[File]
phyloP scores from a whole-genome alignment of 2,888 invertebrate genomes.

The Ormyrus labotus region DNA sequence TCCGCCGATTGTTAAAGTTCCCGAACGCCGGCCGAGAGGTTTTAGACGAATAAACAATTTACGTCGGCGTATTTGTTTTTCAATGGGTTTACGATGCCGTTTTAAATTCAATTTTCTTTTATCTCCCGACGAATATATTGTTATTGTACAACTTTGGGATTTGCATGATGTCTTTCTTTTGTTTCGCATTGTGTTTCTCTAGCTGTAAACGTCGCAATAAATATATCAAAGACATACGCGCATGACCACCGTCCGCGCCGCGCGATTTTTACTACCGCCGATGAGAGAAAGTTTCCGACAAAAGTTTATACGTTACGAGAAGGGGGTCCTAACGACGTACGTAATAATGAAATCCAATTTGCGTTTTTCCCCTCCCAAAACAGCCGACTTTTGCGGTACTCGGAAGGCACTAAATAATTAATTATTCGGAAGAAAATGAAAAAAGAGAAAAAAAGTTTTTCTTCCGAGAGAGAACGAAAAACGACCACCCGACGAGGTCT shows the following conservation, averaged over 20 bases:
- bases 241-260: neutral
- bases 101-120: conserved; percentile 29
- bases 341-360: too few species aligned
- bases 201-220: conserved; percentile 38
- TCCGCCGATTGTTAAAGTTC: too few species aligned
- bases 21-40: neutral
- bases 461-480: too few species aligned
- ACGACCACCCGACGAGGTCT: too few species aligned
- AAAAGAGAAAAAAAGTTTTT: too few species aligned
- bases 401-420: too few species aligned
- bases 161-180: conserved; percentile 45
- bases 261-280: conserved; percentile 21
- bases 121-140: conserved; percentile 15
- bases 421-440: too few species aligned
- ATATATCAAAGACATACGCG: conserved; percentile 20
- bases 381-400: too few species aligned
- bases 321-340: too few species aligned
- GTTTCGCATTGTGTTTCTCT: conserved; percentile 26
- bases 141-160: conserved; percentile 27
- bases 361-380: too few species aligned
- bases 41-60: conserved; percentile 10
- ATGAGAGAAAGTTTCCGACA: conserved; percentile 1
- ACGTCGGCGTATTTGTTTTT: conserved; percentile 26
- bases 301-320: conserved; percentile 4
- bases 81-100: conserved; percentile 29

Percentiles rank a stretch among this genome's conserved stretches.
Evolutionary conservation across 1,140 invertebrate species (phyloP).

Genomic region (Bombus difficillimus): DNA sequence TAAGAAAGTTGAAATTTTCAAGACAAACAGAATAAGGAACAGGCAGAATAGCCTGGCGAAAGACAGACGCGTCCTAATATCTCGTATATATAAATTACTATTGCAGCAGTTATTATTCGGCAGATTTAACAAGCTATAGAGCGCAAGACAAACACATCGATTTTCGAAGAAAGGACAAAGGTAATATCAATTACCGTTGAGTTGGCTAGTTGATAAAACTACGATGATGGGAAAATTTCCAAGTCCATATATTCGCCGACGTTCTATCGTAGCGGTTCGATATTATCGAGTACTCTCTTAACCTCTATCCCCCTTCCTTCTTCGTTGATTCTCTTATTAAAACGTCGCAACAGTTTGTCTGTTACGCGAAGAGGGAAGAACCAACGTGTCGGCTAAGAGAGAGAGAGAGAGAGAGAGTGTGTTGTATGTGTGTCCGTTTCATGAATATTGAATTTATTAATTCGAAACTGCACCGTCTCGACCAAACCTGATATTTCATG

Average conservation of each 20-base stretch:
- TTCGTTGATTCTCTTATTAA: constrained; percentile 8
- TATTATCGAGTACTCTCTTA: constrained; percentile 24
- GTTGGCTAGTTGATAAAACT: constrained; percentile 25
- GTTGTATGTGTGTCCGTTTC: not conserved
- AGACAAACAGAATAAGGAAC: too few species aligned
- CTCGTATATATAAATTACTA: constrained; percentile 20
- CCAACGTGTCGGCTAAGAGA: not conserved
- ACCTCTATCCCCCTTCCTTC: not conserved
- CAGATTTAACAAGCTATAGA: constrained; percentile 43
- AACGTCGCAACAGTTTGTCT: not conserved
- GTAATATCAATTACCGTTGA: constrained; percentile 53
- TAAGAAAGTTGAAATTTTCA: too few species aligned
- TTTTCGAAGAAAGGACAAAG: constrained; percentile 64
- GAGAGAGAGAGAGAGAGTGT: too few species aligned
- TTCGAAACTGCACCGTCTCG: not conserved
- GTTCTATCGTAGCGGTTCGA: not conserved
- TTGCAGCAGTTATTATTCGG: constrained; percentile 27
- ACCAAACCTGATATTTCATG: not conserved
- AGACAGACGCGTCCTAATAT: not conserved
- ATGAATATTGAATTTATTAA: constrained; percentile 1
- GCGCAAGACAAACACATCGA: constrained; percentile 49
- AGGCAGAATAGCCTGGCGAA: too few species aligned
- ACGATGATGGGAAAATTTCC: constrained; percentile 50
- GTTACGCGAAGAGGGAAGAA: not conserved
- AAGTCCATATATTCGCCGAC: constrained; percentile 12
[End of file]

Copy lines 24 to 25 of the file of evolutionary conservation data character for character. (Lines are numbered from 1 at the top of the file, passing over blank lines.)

- ATGAGAGAAAGTTTCCGACA: conserved; percentile 1
- ACGTCGGCGTATTTGTTTTT: conserved; percentile 26